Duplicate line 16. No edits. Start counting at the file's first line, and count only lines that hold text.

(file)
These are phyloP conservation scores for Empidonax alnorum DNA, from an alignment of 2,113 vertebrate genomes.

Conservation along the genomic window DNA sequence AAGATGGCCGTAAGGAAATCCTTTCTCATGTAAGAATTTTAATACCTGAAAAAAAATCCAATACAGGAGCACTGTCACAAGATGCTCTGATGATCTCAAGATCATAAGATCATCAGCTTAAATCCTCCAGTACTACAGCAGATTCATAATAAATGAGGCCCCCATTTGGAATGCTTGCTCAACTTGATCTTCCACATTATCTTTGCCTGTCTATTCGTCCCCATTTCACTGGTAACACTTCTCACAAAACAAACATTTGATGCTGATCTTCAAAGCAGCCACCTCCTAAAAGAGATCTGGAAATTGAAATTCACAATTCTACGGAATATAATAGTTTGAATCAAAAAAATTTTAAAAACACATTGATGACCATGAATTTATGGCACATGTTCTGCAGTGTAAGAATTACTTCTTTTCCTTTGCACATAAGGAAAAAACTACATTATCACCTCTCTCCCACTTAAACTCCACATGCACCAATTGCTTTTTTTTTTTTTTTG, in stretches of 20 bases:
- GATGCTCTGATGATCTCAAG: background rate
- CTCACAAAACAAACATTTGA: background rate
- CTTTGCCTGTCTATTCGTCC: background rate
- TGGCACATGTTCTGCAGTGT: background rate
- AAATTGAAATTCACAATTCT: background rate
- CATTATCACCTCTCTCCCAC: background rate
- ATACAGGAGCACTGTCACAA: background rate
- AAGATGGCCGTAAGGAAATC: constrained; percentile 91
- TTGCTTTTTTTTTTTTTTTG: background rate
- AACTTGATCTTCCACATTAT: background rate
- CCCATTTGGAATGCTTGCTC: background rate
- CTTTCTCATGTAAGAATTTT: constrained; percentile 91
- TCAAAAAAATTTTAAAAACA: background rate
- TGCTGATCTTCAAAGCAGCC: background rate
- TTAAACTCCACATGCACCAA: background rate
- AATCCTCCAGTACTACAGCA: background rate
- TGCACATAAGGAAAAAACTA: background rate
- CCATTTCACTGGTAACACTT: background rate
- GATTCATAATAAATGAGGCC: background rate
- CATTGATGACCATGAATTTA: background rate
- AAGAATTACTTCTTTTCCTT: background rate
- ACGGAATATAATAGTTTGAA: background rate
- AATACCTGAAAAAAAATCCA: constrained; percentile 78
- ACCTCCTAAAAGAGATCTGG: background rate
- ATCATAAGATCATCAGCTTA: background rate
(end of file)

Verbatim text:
- TGCTGATCTTCAAAGCAGCC: background rate